Job In Its New Times Sq. Clubhouse
Alcoholics Anonymous has come to Broadway. The organization that has helped life 12,000 drunks onto the waterwagon, many of them straight from the gutter, is now established in a new clubhouse on West 41st street, a few minutes from Times Sq.
It’s the old Knox Memorial, Collegiate Chapel, Reformed Church of America. Inside, church pews are lined up, and the Christ looks out over the audience benevolently from a stained glass window. But here the church similarity ends. Men and women sit around, waiting for the services to open, smoking. You look around and see the faces of people you know – some of them famous people, some of whom have been on Broadway, in the amusement world in general, for years.
The reporter’s training urges taking notes, but you discard that notion, knowing that you must respect their anonymity. Here is a great actress. If you as much as hinted at the play in which she had been famous, almost everyone would know her as well as if you printed the name in boldface caps. A man behind you speaks in a voice you’d heard before. Sure enough, he is the famous – rather, once famous – radio personality. And that man who just walked in, the one in the Navy officer’s uniform – you find out later that he is a lieutenant commander, just back from two years in the Pacific – he is an old friend, an old newspaper colleague: you had stood at the bar together many times in the “old days.”
But here, they are all fellow members of AA. Among themselves, they sometimes drop their anonymity, as your newspaper friend did when he got up to address the audience a little later. You know the history of his drinking very well and wonder how much of it he’ll tell. But he tells it all. And you say to yourself: if they’re all as honest as he, they’re honest indeed.
No Pulling Punches
Honesty is the quality that stands out among these people. For honesty is the approach to their method for curing themselves. They have a 12-step program. Boiled down, their program calls upon drunks to admit to themselves first of all that they are drunks, who can’t handle their liquor. Then they are advised to analyze their personalities and find out what made them that way; adjust their personal relations to normal life; depend upon some power outside of themselves to help them stay sober; work with other alcoholics, to help cure the latter and to help stabilize themselves.
This matter of depending on some outside power – that gets some of them down; that sounds like religious evangelism. But it isn’t anything of that kind. These are not religious fanatics or zealots. These are sensible men and women of the world for the greater part, some of whom had been much too blasé. They know the score. They’re hep. They don’t try to tell you what God to worship, or how – they don’t really care whether you worship any.
Proving the latter point is a guy from Bridgeport who gets up to tell his story. “I never knew anything about this God business,” he says, “and I don’t now.” And in his own, quite ungrammatical way, he tells how he finally caught on to the waterwagon and how he’s fought to stay on it.
There isn’t anybody around the joint sprouting wings. The “testimonials” that are given are intended only to add point to the AA program, to show that it really works. And there is no doubt that it does.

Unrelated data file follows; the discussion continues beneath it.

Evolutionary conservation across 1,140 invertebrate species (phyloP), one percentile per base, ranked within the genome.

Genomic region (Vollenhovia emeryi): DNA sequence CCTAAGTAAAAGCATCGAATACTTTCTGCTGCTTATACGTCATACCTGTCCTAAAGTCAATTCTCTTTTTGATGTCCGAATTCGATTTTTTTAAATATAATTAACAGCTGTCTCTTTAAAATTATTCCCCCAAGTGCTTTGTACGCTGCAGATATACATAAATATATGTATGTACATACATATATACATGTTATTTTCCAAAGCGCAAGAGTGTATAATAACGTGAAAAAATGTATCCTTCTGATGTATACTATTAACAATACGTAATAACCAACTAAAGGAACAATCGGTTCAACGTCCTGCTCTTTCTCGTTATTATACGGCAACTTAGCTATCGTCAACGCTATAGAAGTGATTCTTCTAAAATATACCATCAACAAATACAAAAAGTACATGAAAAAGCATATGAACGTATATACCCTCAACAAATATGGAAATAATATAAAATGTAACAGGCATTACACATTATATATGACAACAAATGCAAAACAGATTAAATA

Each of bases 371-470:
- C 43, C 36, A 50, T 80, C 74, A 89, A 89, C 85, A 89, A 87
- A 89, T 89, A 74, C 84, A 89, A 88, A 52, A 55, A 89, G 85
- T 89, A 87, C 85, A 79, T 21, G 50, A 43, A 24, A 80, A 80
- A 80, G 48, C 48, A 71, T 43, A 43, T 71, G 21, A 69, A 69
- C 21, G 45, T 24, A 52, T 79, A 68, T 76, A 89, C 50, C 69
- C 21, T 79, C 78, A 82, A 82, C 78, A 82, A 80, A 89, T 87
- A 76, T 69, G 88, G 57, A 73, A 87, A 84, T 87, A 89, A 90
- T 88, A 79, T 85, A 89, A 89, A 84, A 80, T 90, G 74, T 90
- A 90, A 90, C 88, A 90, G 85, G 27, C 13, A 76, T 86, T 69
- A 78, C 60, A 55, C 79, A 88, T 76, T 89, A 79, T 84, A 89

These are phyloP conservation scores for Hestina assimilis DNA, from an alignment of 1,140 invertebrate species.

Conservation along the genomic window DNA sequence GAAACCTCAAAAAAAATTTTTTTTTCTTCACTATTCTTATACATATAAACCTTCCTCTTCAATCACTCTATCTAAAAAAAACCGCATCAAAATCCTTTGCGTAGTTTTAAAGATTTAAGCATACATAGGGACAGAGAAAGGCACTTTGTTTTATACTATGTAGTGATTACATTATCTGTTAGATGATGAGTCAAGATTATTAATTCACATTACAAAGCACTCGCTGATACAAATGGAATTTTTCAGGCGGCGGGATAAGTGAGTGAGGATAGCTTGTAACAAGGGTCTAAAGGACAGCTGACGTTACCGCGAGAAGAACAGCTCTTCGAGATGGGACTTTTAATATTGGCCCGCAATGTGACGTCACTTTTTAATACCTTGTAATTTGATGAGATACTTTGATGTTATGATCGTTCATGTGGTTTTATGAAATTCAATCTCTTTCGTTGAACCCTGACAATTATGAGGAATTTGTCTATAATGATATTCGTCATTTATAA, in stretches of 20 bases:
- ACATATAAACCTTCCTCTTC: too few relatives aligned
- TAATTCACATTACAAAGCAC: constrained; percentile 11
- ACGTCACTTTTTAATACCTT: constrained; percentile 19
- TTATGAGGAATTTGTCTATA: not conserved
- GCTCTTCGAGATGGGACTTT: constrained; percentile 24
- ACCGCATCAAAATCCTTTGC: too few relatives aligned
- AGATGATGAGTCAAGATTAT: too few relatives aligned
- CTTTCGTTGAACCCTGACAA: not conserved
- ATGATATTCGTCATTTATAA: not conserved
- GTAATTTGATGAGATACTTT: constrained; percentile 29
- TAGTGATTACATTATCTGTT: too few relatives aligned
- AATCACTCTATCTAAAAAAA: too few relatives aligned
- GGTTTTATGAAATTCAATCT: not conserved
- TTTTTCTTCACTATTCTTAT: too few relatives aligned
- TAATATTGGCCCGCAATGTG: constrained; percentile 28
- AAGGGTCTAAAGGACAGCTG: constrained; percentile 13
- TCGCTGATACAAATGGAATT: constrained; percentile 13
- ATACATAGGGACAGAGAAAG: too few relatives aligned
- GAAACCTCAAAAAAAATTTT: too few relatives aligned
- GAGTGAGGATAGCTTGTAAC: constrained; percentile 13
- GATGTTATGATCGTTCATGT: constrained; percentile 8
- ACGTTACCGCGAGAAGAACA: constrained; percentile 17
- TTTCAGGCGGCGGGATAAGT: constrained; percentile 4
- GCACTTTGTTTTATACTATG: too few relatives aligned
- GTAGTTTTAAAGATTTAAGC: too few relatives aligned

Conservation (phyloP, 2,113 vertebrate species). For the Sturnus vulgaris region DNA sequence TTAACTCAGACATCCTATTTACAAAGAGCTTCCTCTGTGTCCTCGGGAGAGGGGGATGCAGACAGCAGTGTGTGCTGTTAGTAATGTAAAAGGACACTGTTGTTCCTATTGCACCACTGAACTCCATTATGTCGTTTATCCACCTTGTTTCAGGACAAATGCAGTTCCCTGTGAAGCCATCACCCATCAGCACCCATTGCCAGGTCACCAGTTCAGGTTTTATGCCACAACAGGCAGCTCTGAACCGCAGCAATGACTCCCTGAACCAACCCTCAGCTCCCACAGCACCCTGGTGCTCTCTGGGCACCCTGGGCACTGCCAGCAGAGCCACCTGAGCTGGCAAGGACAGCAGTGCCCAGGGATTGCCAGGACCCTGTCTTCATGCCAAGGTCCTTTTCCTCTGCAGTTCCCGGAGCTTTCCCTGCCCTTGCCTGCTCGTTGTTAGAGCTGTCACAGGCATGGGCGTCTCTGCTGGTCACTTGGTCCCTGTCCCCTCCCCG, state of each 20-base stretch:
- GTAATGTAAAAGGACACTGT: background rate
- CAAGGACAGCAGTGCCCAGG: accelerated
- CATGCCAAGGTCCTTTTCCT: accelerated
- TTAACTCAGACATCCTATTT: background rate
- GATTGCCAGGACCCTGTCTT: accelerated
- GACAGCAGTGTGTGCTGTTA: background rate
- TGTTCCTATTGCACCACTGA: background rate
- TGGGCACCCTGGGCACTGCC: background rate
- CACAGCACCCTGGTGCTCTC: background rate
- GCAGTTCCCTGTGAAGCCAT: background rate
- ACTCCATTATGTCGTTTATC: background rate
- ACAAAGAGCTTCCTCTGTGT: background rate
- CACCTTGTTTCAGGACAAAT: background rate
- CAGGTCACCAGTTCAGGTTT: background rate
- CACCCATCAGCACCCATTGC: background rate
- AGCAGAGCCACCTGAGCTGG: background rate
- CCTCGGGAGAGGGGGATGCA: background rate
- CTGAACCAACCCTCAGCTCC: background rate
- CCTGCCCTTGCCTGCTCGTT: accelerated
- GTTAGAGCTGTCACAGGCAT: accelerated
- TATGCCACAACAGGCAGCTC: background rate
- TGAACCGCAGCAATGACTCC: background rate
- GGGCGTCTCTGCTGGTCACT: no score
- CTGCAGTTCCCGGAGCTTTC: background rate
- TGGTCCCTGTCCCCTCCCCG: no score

Social workers speak highly of the AA movement. The section on neurology and psychiatry of the New York State Medical Society has run articles in its official journal about the work of AA. Prominent psychiatrists have given it their endorsement. And of course religious leaders have blessed it. All have agreed that AA is the McCoy.
There are more than 300 branches all over the country, about 30 in the N.Y. metropolitan area alone, and a h.q. in Hollywood too. At the 41st street clubhouse there are billiard rooms and card rooms, a library and a writing room where members can relax, good fellowship and all the appurtenances of any good club – except a bar. For one thing is insisted upon by AA – don’t come to the club drunk or with liquor on your breath. AA knows that some of the members slip some times; these are helped to get back to dryness again. But they can’t come to the club until they had actually stopped drinking – no matter how recently. The steward of the new clubhouse, elected to office only last Sunday, is an engineer, a man well known in his profession, who had recently slipped back into drunkenness. But he has decided to give the AA program another trial; and the organization, in turn, accepted him for his deserved trial again.
The evening spent with the AA was exhilarating. You wonder: would these people care to have you talk about their work. You decide to ask the secretary. A woman nearby, an actress hears the inquiry. The secretary lets her answer:
“Yes, for God’s sake, do talk about our work. Show people will read it in ‘Variety.’ They’ll know were neither crackpots nor zealots – but just people, including people from show business, who have licked a hell of an important personal problem, and want to help others.”
That’s strange talk for a church. But then this isn’t really a church, not in the ordinary sense. For 12,000 former drunks, who won’t even shy at that word anymore, this has been something higher than a church.
(Source: Variety, March 28, 1945)